127 people played in the 2019 Galway Congress, which was well up on the numbers the last time the event was held two years ago. It was also one of the most international we have had, as players came from Latvia, Germany (several), Sweden, and England, as well as from the North. We again demonstrated that chess appeals to all ages: the oldest player was a few months under 80 and the youngest just two months over 7. We also seem to be good at introducing people to organized chess, as thirty entrants were playing their first-ever rated games (nearly a quarter of the total). Most of those thirty joined the ICU because of the Galway congress, so the ICU got a lot of new members thanks to us. The one disappointment was the relatively small field in the top section: 14, plus a visitor – the ICU Ratings Officer, as it happened – who kindly stepped in as a filler for one game. We have tried a number of inducements to attract stronger players – such as offering free entry and inviting foreign GMs and IMs – but, like many Irish tournaments in recent years, we have only managed to attract a small fraction of the sixty or so Irish-based players rated over 2000. If we knew what we could do to attract more, we would certainly do it.
Despite the relatively small field, the Masters section saw probably the outstanding performance of the weekend, by the convincing winner, sixteen-year-old Henry Li, who had already won the tournament with a round to spare after five straight wins (including one against International Master Vladimir Sveshnikov); he eased up in the last round and conceded a draw to Grand Master Alex Baburin, to finish on 5½ points. Henry thereby becomes the youngest-ever winner of the Galway trophy, beating by over three years the previous record which was held by Gawain Jones. Since Gawain is now firmly established in the top hundred in the world, Henry has the prospect of an outstanding chess future ahead of him if he can continue to better Gawain’s achievements.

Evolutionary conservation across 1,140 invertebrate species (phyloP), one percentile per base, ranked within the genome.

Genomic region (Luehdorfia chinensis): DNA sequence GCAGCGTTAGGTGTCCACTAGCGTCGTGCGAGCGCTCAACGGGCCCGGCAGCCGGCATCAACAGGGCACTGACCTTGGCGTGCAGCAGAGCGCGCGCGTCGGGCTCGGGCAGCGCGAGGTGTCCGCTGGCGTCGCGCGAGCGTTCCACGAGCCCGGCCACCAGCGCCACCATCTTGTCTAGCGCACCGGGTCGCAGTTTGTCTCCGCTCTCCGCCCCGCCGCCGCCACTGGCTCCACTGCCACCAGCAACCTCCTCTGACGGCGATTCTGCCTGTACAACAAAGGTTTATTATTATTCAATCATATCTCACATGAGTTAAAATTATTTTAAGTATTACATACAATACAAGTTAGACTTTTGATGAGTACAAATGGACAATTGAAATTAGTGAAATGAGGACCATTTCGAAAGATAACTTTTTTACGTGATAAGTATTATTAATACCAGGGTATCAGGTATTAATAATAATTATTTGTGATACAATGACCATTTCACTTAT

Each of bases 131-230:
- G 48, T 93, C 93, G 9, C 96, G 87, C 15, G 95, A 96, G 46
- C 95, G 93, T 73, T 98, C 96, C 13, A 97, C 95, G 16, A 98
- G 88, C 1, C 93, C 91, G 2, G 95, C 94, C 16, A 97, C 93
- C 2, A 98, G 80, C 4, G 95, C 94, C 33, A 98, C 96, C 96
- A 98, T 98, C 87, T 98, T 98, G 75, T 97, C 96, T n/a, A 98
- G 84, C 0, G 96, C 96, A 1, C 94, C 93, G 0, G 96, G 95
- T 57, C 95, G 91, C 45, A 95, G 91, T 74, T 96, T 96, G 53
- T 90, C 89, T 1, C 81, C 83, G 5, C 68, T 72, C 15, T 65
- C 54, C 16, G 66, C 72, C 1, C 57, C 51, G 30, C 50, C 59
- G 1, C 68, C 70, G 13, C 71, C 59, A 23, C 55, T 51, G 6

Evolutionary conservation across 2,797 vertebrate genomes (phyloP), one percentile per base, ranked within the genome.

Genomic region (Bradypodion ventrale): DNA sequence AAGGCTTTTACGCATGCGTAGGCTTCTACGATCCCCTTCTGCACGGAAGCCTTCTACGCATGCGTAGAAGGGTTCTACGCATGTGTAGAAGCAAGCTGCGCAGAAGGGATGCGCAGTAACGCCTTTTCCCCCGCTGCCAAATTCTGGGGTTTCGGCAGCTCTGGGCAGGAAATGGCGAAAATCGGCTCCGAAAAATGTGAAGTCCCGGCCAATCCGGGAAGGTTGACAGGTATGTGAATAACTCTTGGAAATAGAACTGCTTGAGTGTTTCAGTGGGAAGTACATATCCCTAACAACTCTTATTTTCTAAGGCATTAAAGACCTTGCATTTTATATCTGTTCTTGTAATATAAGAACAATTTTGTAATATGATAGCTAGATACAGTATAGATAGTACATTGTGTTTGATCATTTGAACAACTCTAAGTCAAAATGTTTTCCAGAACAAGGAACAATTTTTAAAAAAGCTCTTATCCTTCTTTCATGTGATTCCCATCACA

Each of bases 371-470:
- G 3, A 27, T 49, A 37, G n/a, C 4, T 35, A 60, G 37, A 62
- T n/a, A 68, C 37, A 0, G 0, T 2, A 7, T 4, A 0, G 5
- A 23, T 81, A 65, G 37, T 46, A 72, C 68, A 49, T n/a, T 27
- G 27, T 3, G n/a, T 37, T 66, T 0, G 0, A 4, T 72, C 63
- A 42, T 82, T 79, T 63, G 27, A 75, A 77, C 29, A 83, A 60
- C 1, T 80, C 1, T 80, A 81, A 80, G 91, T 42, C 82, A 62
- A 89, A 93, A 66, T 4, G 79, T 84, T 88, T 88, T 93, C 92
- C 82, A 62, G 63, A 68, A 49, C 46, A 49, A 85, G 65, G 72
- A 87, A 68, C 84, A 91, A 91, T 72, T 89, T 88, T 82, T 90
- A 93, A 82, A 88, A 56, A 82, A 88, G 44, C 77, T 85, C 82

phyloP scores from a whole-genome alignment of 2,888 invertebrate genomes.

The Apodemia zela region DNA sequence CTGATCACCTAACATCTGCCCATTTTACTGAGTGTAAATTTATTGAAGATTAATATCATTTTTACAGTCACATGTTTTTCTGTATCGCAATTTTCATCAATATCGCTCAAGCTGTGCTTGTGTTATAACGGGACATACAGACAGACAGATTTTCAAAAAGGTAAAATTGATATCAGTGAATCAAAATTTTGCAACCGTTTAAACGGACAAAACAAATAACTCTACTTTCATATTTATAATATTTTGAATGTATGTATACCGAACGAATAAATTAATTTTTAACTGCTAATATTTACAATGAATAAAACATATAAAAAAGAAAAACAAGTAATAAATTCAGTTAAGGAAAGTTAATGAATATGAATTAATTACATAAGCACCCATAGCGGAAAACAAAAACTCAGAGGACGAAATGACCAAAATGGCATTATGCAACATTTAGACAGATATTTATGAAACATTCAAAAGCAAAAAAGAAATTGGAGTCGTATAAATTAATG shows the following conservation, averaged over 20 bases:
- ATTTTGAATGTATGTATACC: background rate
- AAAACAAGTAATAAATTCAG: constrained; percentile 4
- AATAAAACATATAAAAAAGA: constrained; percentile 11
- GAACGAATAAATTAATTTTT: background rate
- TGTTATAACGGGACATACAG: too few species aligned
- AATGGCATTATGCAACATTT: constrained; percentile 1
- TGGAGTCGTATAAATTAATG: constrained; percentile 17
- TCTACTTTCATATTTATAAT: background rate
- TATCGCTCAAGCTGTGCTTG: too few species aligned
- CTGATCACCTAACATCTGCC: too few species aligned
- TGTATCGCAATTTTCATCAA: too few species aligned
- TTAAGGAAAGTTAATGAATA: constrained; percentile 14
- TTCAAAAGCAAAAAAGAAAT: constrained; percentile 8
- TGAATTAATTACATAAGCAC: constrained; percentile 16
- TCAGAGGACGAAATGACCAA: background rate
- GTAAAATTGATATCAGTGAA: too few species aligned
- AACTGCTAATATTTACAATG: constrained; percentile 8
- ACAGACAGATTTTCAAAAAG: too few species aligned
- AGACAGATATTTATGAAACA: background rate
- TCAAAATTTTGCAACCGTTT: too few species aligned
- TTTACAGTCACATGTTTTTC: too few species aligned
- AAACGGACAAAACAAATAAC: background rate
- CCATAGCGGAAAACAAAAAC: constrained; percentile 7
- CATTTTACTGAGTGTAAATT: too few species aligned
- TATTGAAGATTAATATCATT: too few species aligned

Second equal, a long way behind on 4 points, were top seed Vladimir Sveshnikov from Latvia and Galway’s Denis Ruchko, whose result in any other year would have been the most noteworthy: Denis, at not yet sixteen, is even younger than Henry and was rated second to last in this section; he played all the top players in the event, drawing with both IM Sveshnikov and GM Baburin, whilst his only loss was against Henry Li after a rather wild game.
There were two rating prizes for which those rated under 2000 were eligible. Denis Ruchko was the clear winner here, but under the rule that one can only win one prize (the one of higher value) he had to be content with ‘only’ getting the shard second prize. Therefore the first rating prize went to Brendan Ruane from England, who scored 3½ points, and the second to Darragh Moran on 3.
The Major section (1200-1800) also had a clear winner: Khai Asyraf (as he is known in Galway, or Muhammad Khairil Asyraf Khairil Annuar, as he is more formally known to the ICU) had assured himself of at least first equal with a round to go after five straight wins, and secured first place by agreeing a fairly quick draw in the last round. It has been a very good couple of months for Khai: he won the Bunratty Major (1200-1600) section last month with a faultless six wins from six, and has also ensured that he will be the new Galway Winter League champion, again with a round to spare after winning his first six games in that tournament. So that is a cumulative record this year of seventeen wins, one draw, and not one loss.